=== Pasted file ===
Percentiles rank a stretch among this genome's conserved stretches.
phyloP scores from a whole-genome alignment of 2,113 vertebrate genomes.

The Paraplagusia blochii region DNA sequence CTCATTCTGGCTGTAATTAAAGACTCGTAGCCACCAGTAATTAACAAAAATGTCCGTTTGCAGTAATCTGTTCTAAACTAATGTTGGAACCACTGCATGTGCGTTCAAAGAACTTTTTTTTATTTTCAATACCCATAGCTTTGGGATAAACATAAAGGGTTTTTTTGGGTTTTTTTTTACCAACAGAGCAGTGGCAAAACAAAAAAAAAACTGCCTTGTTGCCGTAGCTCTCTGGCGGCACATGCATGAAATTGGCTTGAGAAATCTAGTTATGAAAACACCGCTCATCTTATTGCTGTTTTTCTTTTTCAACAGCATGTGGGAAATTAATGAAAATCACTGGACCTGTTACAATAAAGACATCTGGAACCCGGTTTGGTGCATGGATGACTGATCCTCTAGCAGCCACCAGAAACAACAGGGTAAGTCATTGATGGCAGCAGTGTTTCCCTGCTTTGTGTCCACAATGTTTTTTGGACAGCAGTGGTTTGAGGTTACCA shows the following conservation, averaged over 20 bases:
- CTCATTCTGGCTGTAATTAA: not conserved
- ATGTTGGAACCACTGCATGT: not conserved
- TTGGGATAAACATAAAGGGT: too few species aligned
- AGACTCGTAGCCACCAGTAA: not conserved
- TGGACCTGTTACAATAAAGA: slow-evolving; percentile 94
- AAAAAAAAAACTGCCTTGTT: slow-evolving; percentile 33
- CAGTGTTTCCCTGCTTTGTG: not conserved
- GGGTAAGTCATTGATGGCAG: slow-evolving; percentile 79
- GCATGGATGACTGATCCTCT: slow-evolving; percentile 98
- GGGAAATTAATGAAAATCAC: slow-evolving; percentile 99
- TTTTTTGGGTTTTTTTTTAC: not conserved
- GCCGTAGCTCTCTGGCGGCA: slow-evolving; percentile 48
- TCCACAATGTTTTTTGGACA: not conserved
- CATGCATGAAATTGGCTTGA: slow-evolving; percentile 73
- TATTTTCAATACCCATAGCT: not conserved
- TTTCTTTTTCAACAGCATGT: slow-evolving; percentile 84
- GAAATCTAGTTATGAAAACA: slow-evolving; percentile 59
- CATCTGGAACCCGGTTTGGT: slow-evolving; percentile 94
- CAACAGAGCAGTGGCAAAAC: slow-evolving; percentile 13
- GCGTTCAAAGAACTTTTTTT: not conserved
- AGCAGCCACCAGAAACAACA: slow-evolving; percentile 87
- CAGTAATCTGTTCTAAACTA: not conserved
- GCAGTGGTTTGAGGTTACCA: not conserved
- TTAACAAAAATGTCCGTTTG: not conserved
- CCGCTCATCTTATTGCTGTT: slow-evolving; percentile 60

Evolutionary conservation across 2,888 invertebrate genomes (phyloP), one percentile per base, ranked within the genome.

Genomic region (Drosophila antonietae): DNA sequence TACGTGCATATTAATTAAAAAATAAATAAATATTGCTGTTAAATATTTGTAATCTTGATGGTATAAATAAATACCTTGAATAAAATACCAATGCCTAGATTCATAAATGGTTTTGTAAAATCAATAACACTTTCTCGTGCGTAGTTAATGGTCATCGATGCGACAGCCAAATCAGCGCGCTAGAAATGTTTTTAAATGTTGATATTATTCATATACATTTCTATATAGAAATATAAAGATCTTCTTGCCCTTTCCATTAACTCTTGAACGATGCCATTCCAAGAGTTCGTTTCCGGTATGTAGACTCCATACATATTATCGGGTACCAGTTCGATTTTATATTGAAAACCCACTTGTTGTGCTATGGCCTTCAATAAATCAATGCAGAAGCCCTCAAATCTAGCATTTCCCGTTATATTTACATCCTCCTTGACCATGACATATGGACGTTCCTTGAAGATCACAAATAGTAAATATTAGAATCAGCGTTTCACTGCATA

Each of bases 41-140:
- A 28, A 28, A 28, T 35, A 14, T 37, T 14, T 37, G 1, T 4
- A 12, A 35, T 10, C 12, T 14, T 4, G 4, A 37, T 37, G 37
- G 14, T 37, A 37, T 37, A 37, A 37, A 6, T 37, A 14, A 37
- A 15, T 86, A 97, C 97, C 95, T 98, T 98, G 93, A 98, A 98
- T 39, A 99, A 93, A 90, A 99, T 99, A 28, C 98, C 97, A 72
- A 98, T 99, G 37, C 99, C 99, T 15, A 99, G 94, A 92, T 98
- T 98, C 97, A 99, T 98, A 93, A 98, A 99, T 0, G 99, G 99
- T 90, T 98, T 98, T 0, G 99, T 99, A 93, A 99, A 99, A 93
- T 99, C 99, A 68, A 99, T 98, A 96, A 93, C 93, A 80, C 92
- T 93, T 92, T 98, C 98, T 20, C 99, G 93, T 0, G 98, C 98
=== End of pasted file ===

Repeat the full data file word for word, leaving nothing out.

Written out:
Percentiles rank a stretch among this genome's conserved stretches.
phyloP scores from a whole-genome alignment of 2,113 vertebrate genomes.

The Paraplagusia blochii region DNA sequence CTCATTCTGGCTGTAATTAAAGACTCGTAGCCACCAGTAATTAACAAAAATGTCCGTTTGCAGTAATCTGTTCTAAACTAATGTTGGAACCACTGCATGTGCGTTCAAAGAACTTTTTTTTATTTTCAATACCCATAGCTTTGGGATAAACATAAAGGGTTTTTTTGGGTTTTTTTTTACCAACAGAGCAGTGGCAAAACAAAAAAAAAACTGCCTTGTTGCCGTAGCTCTCTGGCGGCACATGCATGAAATTGGCTTGAGAAATCTAGTTATGAAAACACCGCTCATCTTATTGCTGTTTTTCTTTTTCAACAGCATGTGGGAAATTAATGAAAATCACTGGACCTGTTACAATAAAGACATCTGGAACCCGGTTTGGTGCATGGATGACTGATCCTCTAGCAGCCACCAGAAACAACAGGGTAAGTCATTGATGGCAGCAGTGTTTCCCTGCTTTGTGTCCACAATGTTTTTTGGACAGCAGTGGTTTGAGGTTACCA shows the following conservation, averaged over 20 bases:
- CTCATTCTGGCTGTAATTAA: not conserved
- ATGTTGGAACCACTGCATGT: not conserved
- TTGGGATAAACATAAAGGGT: too few species aligned
- AGACTCGTAGCCACCAGTAA: not conserved
- TGGACCTGTTACAATAAAGA: slow-evolving; percentile 94
- AAAAAAAAAACTGCCTTGTT: slow-evolving; percentile 33
- CAGTGTTTCCCTGCTTTGTG: not conserved
- GGGTAAGTCATTGATGGCAG: slow-evolving; percentile 79
- GCATGGATGACTGATCCTCT: slow-evolving; percentile 98
- GGGAAATTAATGAAAATCAC: slow-evolving; percentile 99
- TTTTTTGGGTTTTTTTTTAC: not conserved
- GCCGTAGCTCTCTGGCGGCA: slow-evolving; percentile 48
- TCCACAATGTTTTTTGGACA: not conserved
- CATGCATGAAATTGGCTTGA: slow-evolving; percentile 73
- TATTTTCAATACCCATAGCT: not conserved
- TTTCTTTTTCAACAGCATGT: slow-evolving; percentile 84
- GAAATCTAGTTATGAAAACA: slow-evolving; percentile 59
- CATCTGGAACCCGGTTTGGT: slow-evolving; percentile 94
- CAACAGAGCAGTGGCAAAAC: slow-evolving; percentile 13
- GCGTTCAAAGAACTTTTTTT: not conserved
- AGCAGCCACCAGAAACAACA: slow-evolving; percentile 87
- CAGTAATCTGTTCTAAACTA: not conserved
- GCAGTGGTTTGAGGTTACCA: not conserved
- TTAACAAAAATGTCCGTTTG: not conserved
- CCGCTCATCTTATTGCTGTT: slow-evolving; percentile 60

Evolutionary conservation across 2,888 invertebrate genomes (phyloP), one percentile per base, ranked within the genome.

Genomic region (Drosophila antonietae): DNA sequence TACGTGCATATTAATTAAAAAATAAATAAATATTGCTGTTAAATATTTGTAATCTTGATGGTATAAATAAATACCTTGAATAAAATACCAATGCCTAGATTCATAAATGGTTTTGTAAAATCAATAACACTTTCTCGTGCGTAGTTAATGGTCATCGATGCGACAGCCAAATCAGCGCGCTAGAAATGTTTTTAAATGTTGATATTATTCATATACATTTCTATATAGAAATATAAAGATCTTCTTGCCCTTTCCATTAACTCTTGAACGATGCCATTCCAAGAGTTCGTTTCCGGTATGTAGACTCCATACATATTATCGGGTACCAGTTCGATTTTATATTGAAAACCCACTTGTTGTGCTATGGCCTTCAATAAATCAATGCAGAAGCCCTCAAATCTAGCATTTCCCGTTATATTTACATCCTCCTTGACCATGACATATGGACGTTCCTTGAAGATCACAAATAGTAAATATTAGAATCAGCGTTTCACTGCATA

Each of bases 41-140:
- A 28, A 28, A 28, T 35, A 14, T 37, T 14, T 37, G 1, T 4
- A 12, A 35, T 10, C 12, T 14, T 4, G 4, A 37, T 37, G 37
- G 14, T 37, A 37, T 37, A 37, A 37, A 6, T 37, A 14, A 37
- A 15, T 86, A 97, C 97, C 95, T 98, T 98, G 93, A 98, A 98
- T 39, A 99, A 93, A 90, A 99, T 99, A 28, C 98, C 97, A 72
- A 98, T 99, G 37, C 99, C 99, T 15, A 99, G 94, A 92, T 98
- T 98, C 97, A 99, T 98, A 93, A 98, A 99, T 0, G 99, G 99
- T 90, T 98, T 98, T 0, G 99, T 99, A 93, A 99, A 99, A 93
- T 99, C 99, A 68, A 99, T 98, A 96, A 93, C 93, A 80, C 92
- T 93, T 92, T 98, C 98, T 20, C 99, G 93, T 0, G 98, C 98